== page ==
The Bling Ring serves an important message about the dangerous of social media. The film expresses the obsession that these teenagers have for this lifestyle, one that everybody apparently wants. The influence that celebrities have on popular culture allows for teenagers to lack their own opinions and personality traits but drive them to mimic theirs. Social media platforms are encouraging youth to obtain a luxurious lifestyle through celebrity endorsements, preying on vulnerable youth to idolize them for their superiority they have through followers. There is a relationship here between power and luxury; popular culture “has taken our dreams and packaged them and sold them back to us” (Storey 9). What is most important is our view of our spectators and their view on us, and with this, it becomes a competition of who is perceiving themselves to be the happiest and luxurious online. With the COVID-19 pandemic, we have been over exposed to these visual images of influencers wearing both name-brands and high-end products. This has had an overwhelming influence on capitalism, encouraging everyday teenagers, who are the most active on social media, to replicate what is being promoted to us. Social media platforms have expanded beyond selfies and simple posts but have led more towards brand advertising and sponsored endorsements. The issue here is: where does this end? We have become so immune to buying and wanting everything we see online that we lack our own personality and creativity. Popular culture is continuing to evolve and will continue to have an influence on our decisions. Thus, we must take what we view online with reason and reconsider if we want something because we like it or because someone with power is wearing it. The lives we see through images online will never replicate our own.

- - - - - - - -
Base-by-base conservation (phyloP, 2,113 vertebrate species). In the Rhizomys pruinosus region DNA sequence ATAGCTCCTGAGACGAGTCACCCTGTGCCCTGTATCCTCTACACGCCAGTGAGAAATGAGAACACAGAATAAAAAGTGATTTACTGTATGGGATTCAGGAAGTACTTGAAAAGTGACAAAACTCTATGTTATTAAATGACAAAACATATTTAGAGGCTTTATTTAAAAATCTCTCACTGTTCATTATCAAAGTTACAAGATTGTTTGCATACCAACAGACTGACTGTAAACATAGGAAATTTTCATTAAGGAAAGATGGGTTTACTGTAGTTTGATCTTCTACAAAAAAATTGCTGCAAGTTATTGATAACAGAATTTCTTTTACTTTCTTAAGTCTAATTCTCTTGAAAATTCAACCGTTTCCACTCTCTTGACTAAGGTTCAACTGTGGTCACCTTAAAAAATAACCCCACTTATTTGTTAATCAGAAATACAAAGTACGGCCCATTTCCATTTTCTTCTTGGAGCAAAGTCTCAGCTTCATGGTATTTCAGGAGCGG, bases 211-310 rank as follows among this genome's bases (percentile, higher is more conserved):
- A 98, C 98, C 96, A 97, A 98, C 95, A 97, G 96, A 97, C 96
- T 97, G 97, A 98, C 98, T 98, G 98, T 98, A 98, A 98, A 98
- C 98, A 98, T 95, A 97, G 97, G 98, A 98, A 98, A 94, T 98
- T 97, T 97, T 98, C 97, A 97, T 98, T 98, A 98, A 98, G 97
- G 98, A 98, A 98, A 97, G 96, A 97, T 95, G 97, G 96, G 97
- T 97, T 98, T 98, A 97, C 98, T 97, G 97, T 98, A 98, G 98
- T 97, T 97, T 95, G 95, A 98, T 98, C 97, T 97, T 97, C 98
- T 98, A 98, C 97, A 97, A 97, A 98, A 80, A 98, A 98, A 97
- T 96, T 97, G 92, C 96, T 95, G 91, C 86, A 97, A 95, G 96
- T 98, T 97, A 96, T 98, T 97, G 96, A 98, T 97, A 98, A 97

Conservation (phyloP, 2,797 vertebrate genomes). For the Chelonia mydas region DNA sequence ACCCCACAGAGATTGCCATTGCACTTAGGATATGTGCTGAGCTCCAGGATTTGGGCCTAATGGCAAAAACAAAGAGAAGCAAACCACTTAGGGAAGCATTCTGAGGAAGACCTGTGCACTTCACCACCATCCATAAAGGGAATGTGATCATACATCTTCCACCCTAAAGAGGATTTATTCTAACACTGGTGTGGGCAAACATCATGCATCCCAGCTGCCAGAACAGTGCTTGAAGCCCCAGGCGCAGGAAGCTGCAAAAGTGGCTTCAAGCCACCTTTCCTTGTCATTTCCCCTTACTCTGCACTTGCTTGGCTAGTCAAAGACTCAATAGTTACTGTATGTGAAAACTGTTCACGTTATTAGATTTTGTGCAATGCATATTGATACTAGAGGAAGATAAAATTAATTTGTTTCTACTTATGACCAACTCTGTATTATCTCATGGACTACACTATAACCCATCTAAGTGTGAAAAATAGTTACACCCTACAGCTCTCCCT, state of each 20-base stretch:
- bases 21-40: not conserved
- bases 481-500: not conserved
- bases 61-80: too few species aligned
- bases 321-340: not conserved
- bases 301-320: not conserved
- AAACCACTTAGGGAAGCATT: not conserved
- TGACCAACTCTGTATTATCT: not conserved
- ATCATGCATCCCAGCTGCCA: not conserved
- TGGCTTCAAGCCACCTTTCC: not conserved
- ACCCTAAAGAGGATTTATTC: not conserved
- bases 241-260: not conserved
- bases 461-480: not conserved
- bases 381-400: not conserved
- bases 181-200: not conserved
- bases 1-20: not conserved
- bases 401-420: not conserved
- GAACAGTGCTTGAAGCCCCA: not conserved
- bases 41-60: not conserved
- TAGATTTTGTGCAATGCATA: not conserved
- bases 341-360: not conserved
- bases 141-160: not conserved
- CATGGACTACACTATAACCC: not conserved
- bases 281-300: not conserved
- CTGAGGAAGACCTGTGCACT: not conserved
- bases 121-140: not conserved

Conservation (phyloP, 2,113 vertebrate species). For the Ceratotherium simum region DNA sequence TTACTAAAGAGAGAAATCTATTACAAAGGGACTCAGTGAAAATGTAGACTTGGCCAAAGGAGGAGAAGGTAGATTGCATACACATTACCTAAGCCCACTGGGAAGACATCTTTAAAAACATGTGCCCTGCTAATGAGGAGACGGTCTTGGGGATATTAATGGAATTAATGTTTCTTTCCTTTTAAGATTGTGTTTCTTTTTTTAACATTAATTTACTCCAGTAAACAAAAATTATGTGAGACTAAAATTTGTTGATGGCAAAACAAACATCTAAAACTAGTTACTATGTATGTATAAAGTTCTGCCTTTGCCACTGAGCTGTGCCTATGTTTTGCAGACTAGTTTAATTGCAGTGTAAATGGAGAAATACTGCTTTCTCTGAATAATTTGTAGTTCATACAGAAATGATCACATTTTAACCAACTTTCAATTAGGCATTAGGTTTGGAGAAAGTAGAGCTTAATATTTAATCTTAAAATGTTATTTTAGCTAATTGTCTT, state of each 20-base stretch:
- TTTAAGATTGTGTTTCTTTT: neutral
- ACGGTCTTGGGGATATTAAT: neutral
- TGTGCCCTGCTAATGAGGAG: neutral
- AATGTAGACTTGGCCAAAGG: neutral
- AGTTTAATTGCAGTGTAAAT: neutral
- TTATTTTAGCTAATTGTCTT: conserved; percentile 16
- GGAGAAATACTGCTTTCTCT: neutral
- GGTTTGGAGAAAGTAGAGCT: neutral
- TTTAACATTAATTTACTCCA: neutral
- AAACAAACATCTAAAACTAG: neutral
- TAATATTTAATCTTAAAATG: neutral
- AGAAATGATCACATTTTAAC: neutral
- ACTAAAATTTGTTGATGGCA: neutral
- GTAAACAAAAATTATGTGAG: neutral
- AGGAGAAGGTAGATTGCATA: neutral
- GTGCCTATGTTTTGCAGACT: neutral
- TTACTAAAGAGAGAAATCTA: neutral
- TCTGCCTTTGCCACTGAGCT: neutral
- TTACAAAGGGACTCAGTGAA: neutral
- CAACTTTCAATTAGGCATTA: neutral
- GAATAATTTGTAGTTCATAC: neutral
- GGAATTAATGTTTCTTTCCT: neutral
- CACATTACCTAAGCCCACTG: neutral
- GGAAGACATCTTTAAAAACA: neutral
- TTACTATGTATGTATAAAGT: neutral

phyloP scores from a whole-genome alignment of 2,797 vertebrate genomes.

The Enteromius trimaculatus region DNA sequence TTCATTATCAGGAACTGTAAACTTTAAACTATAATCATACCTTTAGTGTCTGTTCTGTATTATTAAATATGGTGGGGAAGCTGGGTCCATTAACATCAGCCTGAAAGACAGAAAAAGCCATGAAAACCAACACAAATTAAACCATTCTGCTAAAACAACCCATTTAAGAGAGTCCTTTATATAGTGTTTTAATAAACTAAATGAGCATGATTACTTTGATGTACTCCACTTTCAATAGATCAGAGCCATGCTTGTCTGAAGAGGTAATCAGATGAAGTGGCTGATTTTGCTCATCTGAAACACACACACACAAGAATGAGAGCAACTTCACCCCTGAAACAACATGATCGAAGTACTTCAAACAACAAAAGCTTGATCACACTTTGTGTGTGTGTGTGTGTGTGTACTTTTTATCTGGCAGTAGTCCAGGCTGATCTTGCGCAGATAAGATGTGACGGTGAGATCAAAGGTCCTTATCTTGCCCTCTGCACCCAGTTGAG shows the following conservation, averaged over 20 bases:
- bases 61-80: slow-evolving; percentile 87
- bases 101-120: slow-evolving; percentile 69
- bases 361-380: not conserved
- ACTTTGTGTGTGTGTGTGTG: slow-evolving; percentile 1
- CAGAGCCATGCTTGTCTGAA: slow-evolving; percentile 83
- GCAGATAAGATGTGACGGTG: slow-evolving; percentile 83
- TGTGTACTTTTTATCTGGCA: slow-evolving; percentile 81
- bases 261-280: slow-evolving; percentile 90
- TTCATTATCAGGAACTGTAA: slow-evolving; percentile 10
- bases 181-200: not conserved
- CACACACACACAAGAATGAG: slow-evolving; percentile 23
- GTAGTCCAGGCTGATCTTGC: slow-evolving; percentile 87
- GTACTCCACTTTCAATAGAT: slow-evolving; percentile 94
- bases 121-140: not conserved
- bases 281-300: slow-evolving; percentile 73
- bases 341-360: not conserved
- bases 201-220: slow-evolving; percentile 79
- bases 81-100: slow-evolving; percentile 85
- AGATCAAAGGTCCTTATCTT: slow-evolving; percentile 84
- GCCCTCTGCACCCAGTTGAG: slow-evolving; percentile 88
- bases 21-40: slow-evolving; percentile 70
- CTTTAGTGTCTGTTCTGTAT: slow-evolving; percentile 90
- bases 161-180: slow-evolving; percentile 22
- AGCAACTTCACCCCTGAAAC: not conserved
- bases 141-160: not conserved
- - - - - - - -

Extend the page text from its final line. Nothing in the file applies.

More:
Works Cited List:
The Bling Ring. Coppola, Sophia. A24, 2013.
Biondi, Lucy Maguire and Annachiara. “Fashion Started Warming up to TikTok. Then Turbulence Hit.” Vogue Business, 5 Aug. 2020, www.voguebusiness.com/companies/fashion-started-warming-up-to-tiktok-then-turbulence-hit.
Columpar, Corinn. “The Gaze As Theoretical Touchstone: The Intersection of Film Studies,
Feminist Theory, and Postcolonial Theory.” Women’s Studies Quarterly, vol. 30, no. 1/2, 2002, pp. 25–44.
Shipley, Jesse Weaver. “Selfie Love: Public Lives in an Era of Celebrity Pleasure, Violence, and
Social Media.” American Anthropologist, vol. 117, no. 2, 2015, pp. 403–13, doi:10.1111/aman.12247.
Storey, John. Cultural Theory and Popular Culture: an Introduction. Routledge, 2021.
Strinati, Dominic. Introduction to Theories of Popular Culture. Routledge, 2004.
Wilkinson, Maryn. “On the Depths of Surface: Strategies of Surface Aesthetics in The Bling Ring, Spring Breakers and Drive.” Film-Philosophy, vol. 22, no. 2, 2018, pp. 222–239., doi:10.3366/film.2018.0074.
Images in this online exhibit are either in the public domain or being used under fair dealing for the purpose of research and are provided solely for the purposes of research, private study, or education.